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Vanguard: China credit crisis unlikely

Chinese policymakers are capable of preventing a credit crisis, according to Qian Wang, senior economist for Asia at Vanguard Investments Hong Kong.

“A credit crisis is closely related to an economic crisis. We can’t say it is totally unlikely to happen [in China] but probably it is below 20% [in terms of probability] over the next two to three years because the Chinese government still has tools to stabilise the economy,” Wang told FSA.

For example, the government in April adopted a debt-for-equity swap programme, which could provide large companies mired in overcapacity a way to reduce their debt burdens, while banks are allowed to exchange bad loans for equity in companies they lend to.

A sharp rise in corporate bond defaults has triggered concerns over an acceleration in the deleveraging process in China. But Wang believes investors should not be surprised to see that China has accumulated a higher level of debt as economic growth slows.

“It should be viewed as good news to see an increase in corporate bond defaults, as China is trying to get rid of the unproductive part of the economy. Some of the zombie companies should be phased out. It is a natural adjustment in the economic cycle.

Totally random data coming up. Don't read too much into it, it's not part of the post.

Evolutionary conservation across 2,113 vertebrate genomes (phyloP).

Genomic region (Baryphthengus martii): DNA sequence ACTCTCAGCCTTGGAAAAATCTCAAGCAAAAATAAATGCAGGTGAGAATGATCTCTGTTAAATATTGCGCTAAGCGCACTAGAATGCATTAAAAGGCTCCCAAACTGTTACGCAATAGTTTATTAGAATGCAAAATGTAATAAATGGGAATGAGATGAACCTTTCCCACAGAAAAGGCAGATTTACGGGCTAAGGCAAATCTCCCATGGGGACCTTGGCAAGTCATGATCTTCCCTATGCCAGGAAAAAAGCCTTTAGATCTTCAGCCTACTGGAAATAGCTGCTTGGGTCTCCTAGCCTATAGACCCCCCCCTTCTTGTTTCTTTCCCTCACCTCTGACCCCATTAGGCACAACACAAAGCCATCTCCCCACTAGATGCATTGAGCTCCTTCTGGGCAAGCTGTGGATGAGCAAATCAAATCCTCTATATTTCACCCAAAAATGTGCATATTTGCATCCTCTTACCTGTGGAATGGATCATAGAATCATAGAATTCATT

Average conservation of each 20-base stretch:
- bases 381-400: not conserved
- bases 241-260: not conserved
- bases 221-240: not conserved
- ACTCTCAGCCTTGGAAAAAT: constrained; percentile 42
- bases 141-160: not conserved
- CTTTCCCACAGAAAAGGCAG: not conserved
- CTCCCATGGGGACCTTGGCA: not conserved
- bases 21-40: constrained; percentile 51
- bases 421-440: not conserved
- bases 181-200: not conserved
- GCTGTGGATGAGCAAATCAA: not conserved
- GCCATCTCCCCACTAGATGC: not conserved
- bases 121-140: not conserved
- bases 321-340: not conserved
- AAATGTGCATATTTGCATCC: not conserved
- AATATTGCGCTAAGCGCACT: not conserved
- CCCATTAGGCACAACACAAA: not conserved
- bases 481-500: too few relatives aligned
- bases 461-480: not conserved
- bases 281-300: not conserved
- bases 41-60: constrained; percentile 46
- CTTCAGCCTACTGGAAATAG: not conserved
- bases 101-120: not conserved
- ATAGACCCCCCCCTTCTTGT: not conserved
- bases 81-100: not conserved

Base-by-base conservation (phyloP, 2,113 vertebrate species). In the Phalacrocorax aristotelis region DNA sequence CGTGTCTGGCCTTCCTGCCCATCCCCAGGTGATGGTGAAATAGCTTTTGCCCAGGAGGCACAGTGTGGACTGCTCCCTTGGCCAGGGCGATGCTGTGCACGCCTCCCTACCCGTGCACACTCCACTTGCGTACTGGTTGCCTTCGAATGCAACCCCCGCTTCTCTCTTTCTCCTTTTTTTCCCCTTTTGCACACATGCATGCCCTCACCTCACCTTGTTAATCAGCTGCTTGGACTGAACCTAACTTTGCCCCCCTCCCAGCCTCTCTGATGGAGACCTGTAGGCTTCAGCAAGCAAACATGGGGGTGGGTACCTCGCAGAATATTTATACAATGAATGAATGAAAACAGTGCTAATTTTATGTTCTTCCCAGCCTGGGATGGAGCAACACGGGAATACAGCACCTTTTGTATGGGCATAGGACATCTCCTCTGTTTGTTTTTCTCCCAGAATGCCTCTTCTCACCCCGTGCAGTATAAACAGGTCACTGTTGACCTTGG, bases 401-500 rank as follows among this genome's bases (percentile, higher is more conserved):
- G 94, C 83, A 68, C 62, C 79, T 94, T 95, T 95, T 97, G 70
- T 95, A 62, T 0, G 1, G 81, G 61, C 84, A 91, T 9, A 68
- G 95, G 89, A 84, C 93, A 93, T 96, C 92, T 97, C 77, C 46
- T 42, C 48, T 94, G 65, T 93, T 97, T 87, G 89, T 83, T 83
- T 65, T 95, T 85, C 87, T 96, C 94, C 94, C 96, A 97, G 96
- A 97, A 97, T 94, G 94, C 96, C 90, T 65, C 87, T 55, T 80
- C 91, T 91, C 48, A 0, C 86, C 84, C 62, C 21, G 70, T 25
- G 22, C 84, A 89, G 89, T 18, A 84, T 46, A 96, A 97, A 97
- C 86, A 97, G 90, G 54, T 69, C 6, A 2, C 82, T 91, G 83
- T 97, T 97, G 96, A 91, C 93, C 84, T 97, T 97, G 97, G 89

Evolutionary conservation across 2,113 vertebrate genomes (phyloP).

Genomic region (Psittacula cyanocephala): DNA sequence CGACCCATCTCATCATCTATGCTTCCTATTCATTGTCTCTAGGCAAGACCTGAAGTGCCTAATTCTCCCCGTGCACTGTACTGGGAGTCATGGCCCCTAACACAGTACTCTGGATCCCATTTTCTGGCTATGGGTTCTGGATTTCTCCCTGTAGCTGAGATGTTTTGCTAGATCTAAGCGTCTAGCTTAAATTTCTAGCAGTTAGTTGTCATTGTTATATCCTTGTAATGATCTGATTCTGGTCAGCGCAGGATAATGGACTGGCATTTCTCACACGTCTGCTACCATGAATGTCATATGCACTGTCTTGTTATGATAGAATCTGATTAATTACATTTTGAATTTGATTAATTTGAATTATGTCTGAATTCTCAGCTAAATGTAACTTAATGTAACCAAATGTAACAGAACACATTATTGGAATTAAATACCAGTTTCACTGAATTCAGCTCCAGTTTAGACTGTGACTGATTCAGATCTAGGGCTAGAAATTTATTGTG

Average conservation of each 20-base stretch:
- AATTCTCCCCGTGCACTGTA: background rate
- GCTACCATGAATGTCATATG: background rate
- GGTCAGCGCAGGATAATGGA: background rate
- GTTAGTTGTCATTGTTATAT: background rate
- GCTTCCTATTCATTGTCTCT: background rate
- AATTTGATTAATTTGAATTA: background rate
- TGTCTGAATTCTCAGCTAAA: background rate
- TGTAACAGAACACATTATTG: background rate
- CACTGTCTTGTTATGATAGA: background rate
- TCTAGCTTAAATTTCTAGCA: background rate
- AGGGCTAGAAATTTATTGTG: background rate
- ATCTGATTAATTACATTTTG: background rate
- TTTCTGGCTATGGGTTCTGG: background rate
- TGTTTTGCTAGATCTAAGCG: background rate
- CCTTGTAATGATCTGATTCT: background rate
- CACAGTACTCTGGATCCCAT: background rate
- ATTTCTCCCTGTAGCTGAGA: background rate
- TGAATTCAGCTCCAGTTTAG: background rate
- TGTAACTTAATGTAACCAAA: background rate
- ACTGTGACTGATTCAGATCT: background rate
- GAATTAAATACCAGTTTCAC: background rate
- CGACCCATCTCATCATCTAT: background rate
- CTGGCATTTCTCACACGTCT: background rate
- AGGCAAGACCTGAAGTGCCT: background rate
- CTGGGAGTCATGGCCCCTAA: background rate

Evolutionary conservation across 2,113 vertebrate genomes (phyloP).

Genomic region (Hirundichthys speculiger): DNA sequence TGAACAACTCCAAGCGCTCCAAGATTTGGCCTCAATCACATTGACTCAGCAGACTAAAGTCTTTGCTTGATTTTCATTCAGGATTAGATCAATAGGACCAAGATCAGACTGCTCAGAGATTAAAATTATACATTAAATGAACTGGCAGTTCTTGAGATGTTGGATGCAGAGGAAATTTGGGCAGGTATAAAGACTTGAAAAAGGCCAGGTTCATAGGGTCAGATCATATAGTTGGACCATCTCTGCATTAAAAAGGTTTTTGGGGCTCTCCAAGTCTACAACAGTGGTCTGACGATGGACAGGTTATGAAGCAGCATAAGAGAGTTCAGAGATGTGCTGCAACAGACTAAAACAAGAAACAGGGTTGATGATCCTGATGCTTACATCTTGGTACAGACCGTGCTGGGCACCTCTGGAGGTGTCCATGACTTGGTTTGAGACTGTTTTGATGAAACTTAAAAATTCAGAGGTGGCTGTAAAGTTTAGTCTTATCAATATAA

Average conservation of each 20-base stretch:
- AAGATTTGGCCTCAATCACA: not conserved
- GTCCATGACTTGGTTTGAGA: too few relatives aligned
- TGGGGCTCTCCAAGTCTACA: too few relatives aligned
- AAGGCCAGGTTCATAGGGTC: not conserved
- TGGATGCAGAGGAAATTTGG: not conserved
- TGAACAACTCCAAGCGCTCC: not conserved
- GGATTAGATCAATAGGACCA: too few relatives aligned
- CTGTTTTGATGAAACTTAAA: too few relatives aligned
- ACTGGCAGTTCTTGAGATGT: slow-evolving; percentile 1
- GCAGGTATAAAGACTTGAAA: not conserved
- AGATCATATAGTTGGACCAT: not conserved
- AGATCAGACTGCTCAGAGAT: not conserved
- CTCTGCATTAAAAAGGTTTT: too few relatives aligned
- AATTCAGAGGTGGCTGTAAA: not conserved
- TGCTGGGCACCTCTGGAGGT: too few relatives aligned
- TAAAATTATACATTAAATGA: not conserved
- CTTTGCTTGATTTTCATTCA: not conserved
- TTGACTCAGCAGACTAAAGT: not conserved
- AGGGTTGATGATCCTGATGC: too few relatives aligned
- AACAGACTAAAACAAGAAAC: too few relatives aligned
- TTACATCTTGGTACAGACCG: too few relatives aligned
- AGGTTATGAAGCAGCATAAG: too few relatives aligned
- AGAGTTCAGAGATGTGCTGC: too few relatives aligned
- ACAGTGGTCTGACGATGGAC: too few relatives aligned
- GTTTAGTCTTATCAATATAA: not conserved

“If we start to see more defaults, that will probably shake investors’ confidence further. But the Chinese government is trying to prevent widespread defaults and bankruptcies in order to avoid a systemic credit crisis,” she said.

Herd mentaility

Investments in China should have a long-term horizon, she said. In the equity market, she expects a 10-year average return at around 6-9%, and the average of fixed income products to be 2-3%.

A herd mentality in regards to China equities — overallocation to new economy stocks and under-allocation to old economy companies — underscore the need for a long-term view.

“If everyone is doing the same thing, the valuation of those new economic stocks will become very expensive. That’s why we believe that investors should hold their stocks for the long term.” 

For 2016, Wang said she believes China’s economic growth will be at 6.6%, but it is expected to trend down to 5% toward the end of 2020. “The pace of slowdown will depend on how China is going to implement its reforms.”

Policymakers have been focusing on near-term growth stability. But after GDP growth stabilises, she believes China is likely to expect a U-shaped recovery.

Her view was shared by MUFG, who believes that a hard-landing scenario is highly unlikely in China.

Vanguard has 21 funds for sale in Asia, either ETFs or index-tracking funds, according to FE Analytics. 

It’s Emerging Market Stock Index fund has five Chinese companies – Tencent, China Mobile, China Construction Bank, Industrial and Commercial Bank of China and Alibaba Group — in its top 10 holdings. 

The firm said in May it is considering launching mutual funds as well as more ETFs in Asia.

Part of the Mark Allen Group.